Thomas Bashforth was born 11 October 1888 at 8 Cranbourne Street, Workington. He was the illegitimate son of Ellen Bashforth, who was aged 17. The birth father is believed to have been called Kelly. Ellen married John McGlasson in Wigan in 1892 and Thomas was brought up as one of the new McGlasson family.
In 1911 Thomas was working in Darlington as a plasterer and met Florence Wood. They married the following year. When war broke out in August 1914, Thomas was one of those caught up in the enlistment fervour engineered by Lord Kitchener. He signed up following a public meeting in Darlington on 31 August 1914.
While training with 16 Durham Light Infantry he rose to the rank of Corporal, before being assigned overseas to 11 DLI in August 1915. He remained with 11 DLI for the rest of his army service, being promoted to Sergeant in 1916. He was killed in action outside the village of Arvillers on Wednesday, 27 March 1918. He left a widow and three children: Ethel, Thomas and John Raymond. The last of these was born while he was away in France in 1917.
Among the stories told about Thomas was one concerning his final leave in January 1918. As he went to the railway station he was thinking about what he had been through and what might await him on his return to the Front. The exact details may have been embroidered in the constant re-telling, but it appears he spoke to his neighbour, Mrs Ingledew, who was working as a porter on the station. He spoke of ‘taking his hook’ rather than going back, but Mrs Ingledew counselled against it. There were enough stories going round as to what happened to the families of men who deserted. It may only have been thinking out loud, but it has the ring of some sort of truth considering how long Thomas had served and what he had been through. Worse was to come and maybe the story has been embellished because of what happened.
Thomas was wounded during the actions at Arvillers on 27 March 1918. One of his comrades, a man called Towers, tried to carry him back to the village for treatment. They were hit again, the bullet passing through Thomas, killing him, and lodging in Towers’s back. It is a story we would not know about, but for a chance encounter around 1935. Thomas’s youngest son was an apprentice painter and decorator and was employed on a job to do with the Towers family. The man Towers caught Ray’s name and told him of what had happened and how the bullet was still lodged in his back.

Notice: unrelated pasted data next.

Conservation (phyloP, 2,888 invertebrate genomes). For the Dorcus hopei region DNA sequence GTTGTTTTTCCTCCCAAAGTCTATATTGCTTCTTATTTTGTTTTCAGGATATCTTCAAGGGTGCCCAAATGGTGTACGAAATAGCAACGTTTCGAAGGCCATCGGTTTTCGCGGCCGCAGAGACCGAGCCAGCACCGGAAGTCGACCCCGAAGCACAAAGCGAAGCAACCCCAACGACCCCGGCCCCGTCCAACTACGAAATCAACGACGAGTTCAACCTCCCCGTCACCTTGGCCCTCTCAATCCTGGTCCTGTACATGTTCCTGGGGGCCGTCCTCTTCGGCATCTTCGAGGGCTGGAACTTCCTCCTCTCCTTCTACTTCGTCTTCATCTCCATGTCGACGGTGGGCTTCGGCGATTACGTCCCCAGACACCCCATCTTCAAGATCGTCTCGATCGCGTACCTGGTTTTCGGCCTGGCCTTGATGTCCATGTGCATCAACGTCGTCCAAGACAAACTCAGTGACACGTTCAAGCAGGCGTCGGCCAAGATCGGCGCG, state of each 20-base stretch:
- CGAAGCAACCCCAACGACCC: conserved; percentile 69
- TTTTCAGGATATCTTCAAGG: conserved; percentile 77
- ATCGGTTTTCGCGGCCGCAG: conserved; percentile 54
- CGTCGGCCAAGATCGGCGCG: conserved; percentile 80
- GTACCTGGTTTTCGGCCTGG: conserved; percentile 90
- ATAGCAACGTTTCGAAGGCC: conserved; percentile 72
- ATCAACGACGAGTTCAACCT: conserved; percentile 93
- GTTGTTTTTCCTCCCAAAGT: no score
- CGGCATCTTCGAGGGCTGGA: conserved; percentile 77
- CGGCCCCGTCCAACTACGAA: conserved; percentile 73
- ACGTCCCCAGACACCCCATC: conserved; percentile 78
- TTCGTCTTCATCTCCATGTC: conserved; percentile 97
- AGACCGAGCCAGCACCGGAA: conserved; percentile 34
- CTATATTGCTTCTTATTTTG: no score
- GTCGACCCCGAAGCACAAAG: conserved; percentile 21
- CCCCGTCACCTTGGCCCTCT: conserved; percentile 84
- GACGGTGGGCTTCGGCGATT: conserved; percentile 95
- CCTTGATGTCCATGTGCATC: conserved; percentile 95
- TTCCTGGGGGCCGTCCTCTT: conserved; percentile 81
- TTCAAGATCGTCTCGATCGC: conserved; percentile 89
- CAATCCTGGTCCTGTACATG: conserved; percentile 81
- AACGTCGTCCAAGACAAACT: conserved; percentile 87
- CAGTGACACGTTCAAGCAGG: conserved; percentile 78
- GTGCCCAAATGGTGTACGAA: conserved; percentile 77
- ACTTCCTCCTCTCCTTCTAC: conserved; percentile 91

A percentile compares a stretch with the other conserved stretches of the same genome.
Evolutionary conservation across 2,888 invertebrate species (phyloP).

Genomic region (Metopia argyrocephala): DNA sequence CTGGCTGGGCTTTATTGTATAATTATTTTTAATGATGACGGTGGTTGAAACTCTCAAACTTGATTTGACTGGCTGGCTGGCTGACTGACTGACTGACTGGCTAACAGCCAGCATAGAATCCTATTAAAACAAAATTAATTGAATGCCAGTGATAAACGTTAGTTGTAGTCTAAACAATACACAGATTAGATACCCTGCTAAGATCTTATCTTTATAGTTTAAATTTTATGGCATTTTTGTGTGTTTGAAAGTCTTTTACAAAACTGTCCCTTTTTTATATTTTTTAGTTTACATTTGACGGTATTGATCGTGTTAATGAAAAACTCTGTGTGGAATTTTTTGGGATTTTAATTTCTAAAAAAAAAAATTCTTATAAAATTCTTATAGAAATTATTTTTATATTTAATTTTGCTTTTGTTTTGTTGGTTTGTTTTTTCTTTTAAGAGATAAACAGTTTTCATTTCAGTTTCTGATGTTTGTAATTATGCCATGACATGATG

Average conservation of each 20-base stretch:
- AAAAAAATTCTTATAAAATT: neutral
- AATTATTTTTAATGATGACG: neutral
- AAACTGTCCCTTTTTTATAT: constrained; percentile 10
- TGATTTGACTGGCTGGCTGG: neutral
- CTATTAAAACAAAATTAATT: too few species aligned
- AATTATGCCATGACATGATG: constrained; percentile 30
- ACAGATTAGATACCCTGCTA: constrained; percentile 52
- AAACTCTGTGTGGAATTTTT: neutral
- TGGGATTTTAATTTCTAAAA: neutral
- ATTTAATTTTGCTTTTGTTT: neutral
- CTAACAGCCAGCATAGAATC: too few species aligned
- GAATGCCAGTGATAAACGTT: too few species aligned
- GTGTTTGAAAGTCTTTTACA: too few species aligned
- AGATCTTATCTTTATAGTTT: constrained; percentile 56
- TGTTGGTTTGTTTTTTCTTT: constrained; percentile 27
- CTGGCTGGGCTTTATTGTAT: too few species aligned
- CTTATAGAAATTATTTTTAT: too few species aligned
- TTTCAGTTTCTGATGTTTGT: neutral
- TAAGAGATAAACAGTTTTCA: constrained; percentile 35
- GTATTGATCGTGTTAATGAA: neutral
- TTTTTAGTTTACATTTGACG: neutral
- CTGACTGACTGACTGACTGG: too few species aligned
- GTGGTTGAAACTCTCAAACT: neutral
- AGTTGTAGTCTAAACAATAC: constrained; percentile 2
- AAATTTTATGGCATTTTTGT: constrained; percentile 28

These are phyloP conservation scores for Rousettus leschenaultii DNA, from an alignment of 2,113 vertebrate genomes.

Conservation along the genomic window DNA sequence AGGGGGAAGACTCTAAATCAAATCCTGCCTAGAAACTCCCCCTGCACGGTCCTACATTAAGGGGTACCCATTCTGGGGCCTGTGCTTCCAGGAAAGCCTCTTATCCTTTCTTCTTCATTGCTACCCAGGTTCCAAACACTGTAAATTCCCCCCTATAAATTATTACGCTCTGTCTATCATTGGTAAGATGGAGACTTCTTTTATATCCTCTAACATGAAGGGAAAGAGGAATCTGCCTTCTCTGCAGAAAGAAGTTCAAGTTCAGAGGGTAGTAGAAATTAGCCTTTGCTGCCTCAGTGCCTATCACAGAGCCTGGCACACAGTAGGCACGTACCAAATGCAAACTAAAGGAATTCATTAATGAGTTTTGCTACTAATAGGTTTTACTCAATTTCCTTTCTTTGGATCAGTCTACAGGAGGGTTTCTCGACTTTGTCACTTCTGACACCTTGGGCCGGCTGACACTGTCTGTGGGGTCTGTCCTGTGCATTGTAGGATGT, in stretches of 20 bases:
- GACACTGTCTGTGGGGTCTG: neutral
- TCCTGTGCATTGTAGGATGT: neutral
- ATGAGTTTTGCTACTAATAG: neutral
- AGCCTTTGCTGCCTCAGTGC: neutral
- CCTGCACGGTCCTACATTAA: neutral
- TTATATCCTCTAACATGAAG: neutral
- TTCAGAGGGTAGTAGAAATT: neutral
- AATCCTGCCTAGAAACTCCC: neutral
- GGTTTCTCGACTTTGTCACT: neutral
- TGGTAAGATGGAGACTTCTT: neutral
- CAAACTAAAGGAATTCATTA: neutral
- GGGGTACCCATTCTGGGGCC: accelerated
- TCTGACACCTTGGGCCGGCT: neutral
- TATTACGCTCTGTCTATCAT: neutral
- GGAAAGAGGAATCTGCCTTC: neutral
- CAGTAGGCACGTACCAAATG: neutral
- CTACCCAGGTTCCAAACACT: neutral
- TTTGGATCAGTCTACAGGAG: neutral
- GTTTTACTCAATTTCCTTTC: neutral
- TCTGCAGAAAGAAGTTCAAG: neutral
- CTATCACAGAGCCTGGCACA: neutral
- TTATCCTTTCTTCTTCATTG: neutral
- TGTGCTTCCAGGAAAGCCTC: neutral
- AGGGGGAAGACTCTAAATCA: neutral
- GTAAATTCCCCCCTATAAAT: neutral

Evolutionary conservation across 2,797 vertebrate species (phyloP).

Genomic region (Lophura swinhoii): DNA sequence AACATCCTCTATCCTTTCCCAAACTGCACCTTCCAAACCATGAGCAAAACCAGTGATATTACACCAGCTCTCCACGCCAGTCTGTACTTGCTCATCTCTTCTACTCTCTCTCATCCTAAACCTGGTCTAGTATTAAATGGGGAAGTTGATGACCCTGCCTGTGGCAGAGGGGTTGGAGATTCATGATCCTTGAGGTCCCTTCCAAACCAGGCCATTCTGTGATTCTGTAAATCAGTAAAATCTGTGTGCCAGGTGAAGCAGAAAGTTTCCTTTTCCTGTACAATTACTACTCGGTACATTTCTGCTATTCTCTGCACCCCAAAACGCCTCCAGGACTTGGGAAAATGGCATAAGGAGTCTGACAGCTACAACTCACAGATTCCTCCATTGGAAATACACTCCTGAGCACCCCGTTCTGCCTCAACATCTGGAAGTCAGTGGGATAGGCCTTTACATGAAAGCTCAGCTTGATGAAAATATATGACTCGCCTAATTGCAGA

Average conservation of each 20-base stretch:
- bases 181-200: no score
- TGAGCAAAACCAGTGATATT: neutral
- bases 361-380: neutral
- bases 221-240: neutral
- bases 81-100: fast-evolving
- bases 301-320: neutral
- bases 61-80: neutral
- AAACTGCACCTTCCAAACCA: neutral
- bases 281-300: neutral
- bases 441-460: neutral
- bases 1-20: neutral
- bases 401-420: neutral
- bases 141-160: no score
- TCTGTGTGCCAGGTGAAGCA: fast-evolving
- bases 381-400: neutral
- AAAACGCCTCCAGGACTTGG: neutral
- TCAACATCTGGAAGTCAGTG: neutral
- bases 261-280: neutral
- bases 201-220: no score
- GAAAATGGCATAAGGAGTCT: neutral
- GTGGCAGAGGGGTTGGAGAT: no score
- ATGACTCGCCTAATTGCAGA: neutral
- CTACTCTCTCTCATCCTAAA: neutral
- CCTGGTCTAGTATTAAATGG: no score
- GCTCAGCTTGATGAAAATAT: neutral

I have often wondered about who exactly this man was and whether or not any of his family were still in Darlington. I tracked it down to one of three brothers: Isaac, Alec and Robert Towers (the last of whom died in the Middle East serving with the Railway Operating Division). By a process of elimination and a chance encounter on-line through the Ancestry website, I can be as certain as possible that it was Alec Towers.
Alec Towers enlisted in Darlington on the same day as Thomas Bashforth and also rose to the rank of Sergeant in 11 DLI, regimental number 18572. He was awarded the Silver War Badge for a serious wound and was discharged 17 December 1918 aged 25. Alec Towers married Mary A Morris in early 1919 in Durham. He died in Durham in 1966. They appear to have had three daughters, Vera, Margaret and Audrey, all born in Durham or Chester le Street between 1920 and 1924. Alec does not seem to have lived near Darlington after 1919. However, his mother continued to live at the family home at 52 Falmer Road in Darlington until her death in 1935 aged 66. Dad was probably helping to redecorate the house.
There was one more strange coincidence regarding Thomas’s death. On exactly the same day, near Arras, at the opposite end of the front along which the German offensive had been launched, Private 39621 George Robert Howe of the West Yorkshire Regiment was also killed in action. He was Thomas’s brother-in-law. George was the husband of Thomas’s half-sister, Maggie McGlasson and father of three children: Maggie, Polly and Nell.
So this ‘in memoriam’ has a wider brief than my grandfather alone. As well as remembering him, his widow and their children, I bring to mind the wider McGlasson family and their relatives and descendants, as well as the Towers family. So many losses – more than I have recounted here. So many thoughts and coincidences, echoed in families everywhere.